... Like most issues, short-term rental regulation inspires little debate in House ...... Health care confidentiality bill nearing Gov. Baker's desk ...... Lynn finances bill on the move in Senate ...... Lawmakers ready to pass bill to avoid health insure price spike for about 1,000 retired teachers ...... New Rep. Fiola bill calls for look at "logistical issues" related to outpatient methadone centers ...... Facing pressure over funding, Peyser emphasizes importance of education strategies ...... House advances bill taxing, regulating short-term rentals in Massachusetts ...... Baker files bill addressing health insurance options for municipal retirees ...... Rep. Gordon's sexual harassment investigation bill sent to Judicary Committee ...... MBTA's years-old promise of reliable wi-fi remains distant dream for commuter rail riders ...... BLS: Boston households paid electricity prices 68 percent higher than national average in February 2018 ...... Goldman Sachs CEO to speak at BC chief execs club on March 22 ...
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ADJOURNED 'til Monday at 11 a.m. (informal)
ADJOURNED 'til Monday at 11 a.m. (no calendar)



STATE HOUSE, BOSTON, MARCH 17, 2017....The prospects have dimmed on the idea of restoring funding for programs and services cut by Gov. Charlie Baker in December, but lawmakers appear poised to send the governor a mid-year spending bill replenishing an array of accounts that he warned were underfunded in this year's $39.25 billion budget. After calling off its Wednesday session this week because of Tuesday's snowstorm, the House has made plans to hold a formal session next Wednesday to take up Baker's supplemental budget (H 72). Depending on how things unfold in the House, the Senate might also hold a rare formal session next week to take up the spending bill. Also next week, the Legislature's new Committee on Marijuana Policy holds its first official public hearing on Monday. And Ways and Means Committee members plan public hearings on Baker's $40.5 billion fiscal 2018 budget proposal focused on his spending plans in the areas of public safety, the judiciary and health and human services. Marylou Sudders, Baker's secretary of health and human services, is scheduled to testify at Tuesday's budget hearing at the Reggie Lewis Center.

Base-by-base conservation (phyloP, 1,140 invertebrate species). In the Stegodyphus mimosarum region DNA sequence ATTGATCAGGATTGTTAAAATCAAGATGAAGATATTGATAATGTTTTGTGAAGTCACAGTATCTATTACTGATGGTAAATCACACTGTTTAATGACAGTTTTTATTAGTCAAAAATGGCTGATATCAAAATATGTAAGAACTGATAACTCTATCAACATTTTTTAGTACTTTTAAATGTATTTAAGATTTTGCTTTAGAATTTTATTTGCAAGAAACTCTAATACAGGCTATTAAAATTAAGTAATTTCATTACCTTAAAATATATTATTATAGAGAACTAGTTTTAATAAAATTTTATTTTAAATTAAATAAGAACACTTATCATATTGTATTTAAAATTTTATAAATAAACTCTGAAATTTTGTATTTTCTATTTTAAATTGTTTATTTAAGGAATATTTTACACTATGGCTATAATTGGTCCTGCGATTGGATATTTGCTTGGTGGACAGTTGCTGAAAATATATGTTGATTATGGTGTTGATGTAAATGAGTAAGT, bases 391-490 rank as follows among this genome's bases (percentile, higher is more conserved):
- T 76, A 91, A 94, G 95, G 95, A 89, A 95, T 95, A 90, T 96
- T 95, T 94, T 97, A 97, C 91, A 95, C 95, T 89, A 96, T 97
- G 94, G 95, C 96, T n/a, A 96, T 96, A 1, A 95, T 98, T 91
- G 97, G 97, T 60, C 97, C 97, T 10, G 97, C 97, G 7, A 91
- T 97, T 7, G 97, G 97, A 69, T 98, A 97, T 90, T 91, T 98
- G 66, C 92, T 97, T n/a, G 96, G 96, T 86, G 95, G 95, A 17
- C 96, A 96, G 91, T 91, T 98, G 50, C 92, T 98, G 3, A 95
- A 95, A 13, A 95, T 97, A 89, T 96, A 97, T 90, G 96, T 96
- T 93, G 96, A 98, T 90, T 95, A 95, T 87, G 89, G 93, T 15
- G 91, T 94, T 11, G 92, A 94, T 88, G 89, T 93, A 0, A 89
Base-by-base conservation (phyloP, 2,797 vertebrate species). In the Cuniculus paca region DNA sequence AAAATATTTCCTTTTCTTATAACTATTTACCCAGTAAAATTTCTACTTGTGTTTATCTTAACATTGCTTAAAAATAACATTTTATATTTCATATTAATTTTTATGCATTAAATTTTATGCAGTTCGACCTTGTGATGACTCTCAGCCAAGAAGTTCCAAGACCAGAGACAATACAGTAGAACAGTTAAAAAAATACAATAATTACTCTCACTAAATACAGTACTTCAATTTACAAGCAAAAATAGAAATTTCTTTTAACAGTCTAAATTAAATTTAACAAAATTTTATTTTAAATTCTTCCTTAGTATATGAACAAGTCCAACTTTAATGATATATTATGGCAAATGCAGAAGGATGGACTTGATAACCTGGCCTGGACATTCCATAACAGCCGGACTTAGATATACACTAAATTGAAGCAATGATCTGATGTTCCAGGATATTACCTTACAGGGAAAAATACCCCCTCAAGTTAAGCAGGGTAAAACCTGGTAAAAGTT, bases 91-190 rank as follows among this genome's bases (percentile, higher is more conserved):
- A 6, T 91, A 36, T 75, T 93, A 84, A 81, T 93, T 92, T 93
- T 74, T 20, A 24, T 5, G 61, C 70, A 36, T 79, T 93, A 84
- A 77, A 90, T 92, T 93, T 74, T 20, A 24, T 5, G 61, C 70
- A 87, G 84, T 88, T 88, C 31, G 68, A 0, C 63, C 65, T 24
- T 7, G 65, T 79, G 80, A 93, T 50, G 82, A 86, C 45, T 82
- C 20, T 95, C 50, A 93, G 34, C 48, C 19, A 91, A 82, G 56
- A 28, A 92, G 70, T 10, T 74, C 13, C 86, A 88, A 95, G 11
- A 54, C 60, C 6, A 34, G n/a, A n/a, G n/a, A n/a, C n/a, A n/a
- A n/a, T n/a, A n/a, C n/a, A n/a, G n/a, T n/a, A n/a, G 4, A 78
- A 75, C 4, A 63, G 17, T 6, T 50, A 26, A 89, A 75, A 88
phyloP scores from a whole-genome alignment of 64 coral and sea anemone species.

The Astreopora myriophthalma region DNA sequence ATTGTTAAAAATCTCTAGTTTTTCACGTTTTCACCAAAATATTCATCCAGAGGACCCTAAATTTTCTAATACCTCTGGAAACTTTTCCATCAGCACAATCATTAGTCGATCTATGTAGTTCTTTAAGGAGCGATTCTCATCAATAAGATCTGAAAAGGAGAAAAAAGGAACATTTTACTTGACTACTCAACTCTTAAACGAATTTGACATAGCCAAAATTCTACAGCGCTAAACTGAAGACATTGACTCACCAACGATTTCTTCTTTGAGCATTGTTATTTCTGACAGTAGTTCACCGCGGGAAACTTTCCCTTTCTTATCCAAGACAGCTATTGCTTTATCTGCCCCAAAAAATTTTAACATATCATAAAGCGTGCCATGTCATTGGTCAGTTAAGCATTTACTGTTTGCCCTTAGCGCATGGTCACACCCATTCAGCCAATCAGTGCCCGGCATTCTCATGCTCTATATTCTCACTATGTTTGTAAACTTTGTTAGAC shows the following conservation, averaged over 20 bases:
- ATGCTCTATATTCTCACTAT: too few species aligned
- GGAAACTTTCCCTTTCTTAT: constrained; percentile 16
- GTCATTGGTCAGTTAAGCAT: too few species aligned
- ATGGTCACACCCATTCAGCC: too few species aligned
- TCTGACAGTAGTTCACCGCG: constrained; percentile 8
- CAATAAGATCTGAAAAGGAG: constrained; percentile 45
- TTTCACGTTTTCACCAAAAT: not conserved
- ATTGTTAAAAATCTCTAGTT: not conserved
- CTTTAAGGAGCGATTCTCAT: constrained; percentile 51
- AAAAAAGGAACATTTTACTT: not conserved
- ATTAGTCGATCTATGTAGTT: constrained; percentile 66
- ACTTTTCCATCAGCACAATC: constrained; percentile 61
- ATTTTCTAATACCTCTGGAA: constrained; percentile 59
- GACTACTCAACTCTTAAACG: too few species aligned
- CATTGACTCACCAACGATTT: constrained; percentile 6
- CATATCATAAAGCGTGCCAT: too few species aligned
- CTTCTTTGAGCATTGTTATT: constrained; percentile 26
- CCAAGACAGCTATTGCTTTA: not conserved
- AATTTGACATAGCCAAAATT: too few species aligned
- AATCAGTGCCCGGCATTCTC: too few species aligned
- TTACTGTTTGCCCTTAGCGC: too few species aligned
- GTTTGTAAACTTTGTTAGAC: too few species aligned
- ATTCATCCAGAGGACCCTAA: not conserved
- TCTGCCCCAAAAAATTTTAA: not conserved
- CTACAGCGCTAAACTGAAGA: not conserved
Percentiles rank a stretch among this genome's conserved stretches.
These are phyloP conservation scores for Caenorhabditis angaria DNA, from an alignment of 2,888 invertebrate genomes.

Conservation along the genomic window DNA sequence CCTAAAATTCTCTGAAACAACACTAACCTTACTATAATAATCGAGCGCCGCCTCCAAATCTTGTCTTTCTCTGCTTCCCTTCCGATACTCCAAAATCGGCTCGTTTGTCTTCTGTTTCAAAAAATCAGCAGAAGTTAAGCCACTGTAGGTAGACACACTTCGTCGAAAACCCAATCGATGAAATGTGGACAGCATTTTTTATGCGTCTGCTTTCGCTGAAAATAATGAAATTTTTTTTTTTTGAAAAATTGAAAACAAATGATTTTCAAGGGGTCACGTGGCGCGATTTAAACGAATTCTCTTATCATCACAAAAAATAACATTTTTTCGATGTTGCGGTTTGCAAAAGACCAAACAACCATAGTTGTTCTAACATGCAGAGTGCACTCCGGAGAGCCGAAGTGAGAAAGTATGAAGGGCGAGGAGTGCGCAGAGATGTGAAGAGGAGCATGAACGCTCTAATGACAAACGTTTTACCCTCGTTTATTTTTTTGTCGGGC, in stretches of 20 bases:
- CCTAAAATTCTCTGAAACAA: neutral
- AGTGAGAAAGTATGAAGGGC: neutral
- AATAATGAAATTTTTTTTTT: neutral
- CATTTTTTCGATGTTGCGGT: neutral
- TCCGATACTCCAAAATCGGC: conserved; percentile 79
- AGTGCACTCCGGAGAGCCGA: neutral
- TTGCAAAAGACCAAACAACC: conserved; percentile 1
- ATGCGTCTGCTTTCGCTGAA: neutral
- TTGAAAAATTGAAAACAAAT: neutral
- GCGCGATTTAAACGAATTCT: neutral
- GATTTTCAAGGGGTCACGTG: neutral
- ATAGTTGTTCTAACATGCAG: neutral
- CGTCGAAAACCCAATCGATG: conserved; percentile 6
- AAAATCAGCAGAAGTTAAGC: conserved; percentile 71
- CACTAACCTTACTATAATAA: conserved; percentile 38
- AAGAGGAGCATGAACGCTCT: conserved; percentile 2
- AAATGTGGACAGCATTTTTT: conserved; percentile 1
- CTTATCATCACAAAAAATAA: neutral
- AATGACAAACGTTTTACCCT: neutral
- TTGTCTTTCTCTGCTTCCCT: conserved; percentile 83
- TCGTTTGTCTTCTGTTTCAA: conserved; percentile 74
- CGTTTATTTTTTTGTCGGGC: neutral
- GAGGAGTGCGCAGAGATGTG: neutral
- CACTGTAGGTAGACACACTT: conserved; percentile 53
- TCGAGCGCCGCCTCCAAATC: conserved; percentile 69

Also next week:

-- ETHICS STAREDOWN: Lawmakers and other members of a task force convened by House Speaker Robert DeLeo to look into the state's ethics laws appear to be zoned in on the State Ethics Commission. Task force members have already heard from commission officials numerous times and on Tuesday they'll be back before the task force at 11 a.m. in Room A-1. While they initiated the proceedings, lawmakers appear intent on trying to pry recommendations for statutory changes from the commission, which seems reluctant to get behind policy changes. Task force co-chair Rep. Chris Markey at one recent meeting suggested a "game of chicken" was occurring between the commission and task force.

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